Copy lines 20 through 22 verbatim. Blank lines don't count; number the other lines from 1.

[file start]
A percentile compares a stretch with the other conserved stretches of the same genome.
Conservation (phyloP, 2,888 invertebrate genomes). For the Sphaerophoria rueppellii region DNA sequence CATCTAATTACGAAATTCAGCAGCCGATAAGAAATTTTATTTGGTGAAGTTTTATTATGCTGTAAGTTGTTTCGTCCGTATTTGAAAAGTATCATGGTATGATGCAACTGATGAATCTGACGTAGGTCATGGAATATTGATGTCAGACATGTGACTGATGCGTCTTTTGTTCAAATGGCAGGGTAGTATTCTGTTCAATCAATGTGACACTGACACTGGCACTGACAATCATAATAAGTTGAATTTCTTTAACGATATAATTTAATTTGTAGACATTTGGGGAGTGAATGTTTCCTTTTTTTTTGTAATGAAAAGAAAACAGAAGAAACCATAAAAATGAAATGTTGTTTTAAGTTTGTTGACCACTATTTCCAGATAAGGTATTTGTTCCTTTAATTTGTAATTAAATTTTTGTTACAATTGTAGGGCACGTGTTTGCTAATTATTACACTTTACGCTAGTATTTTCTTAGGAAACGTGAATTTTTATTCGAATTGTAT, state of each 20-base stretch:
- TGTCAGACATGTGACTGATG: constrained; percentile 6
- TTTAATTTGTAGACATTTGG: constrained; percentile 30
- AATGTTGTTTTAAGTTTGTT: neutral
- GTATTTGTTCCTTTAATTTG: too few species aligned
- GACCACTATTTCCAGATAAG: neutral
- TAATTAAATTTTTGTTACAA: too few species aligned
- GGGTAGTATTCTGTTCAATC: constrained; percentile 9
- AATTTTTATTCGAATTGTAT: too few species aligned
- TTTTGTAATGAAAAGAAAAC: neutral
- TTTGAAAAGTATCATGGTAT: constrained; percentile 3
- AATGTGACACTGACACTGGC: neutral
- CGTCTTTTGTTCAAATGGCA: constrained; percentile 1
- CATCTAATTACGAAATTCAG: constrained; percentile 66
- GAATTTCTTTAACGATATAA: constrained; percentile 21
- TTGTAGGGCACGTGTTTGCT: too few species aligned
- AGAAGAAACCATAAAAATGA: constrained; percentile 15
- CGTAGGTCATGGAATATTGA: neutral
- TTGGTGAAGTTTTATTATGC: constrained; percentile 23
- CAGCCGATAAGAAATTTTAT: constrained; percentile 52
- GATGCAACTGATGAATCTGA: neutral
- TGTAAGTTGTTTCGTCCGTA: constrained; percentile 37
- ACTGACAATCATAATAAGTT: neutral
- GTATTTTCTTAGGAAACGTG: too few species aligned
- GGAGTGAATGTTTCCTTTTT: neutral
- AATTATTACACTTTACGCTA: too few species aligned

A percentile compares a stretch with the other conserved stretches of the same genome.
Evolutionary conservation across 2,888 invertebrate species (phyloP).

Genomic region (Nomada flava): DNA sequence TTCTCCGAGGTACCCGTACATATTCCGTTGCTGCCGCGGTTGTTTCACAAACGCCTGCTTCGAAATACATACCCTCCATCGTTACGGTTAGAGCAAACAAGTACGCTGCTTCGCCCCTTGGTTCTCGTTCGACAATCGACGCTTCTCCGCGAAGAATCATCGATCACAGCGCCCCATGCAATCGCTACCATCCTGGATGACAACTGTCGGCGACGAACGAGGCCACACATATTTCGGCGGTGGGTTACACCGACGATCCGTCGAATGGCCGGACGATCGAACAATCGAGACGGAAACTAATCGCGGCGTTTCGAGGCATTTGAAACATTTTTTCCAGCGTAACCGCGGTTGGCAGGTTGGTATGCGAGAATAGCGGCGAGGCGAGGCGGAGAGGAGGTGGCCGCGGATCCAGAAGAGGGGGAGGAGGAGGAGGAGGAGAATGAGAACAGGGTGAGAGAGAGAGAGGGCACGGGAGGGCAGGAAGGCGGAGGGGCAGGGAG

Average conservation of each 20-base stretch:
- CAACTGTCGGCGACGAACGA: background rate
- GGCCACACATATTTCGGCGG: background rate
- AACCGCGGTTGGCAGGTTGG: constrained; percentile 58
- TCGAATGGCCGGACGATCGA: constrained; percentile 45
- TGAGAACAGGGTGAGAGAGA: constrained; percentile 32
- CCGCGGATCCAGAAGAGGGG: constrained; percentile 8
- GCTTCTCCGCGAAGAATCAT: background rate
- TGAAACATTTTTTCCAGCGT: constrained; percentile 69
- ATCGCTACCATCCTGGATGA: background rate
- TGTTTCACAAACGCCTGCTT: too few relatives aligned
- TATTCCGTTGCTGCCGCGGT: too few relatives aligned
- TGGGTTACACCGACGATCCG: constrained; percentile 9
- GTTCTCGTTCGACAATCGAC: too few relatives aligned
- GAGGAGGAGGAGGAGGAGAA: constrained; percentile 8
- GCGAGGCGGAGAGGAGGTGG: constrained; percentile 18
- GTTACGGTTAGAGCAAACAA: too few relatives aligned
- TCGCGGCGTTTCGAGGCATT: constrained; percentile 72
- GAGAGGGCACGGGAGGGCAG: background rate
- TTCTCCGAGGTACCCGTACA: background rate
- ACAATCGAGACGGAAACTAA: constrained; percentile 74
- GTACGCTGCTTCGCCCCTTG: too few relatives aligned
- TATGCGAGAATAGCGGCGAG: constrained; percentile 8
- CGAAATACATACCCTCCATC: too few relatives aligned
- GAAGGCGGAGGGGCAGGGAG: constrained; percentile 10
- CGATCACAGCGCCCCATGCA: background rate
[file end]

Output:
- TTGGTGAAGTTTTATTATGC: constrained; percentile 23
- CAGCCGATAAGAAATTTTAT: constrained; percentile 52
- GATGCAACTGATGAATCTGA: neutral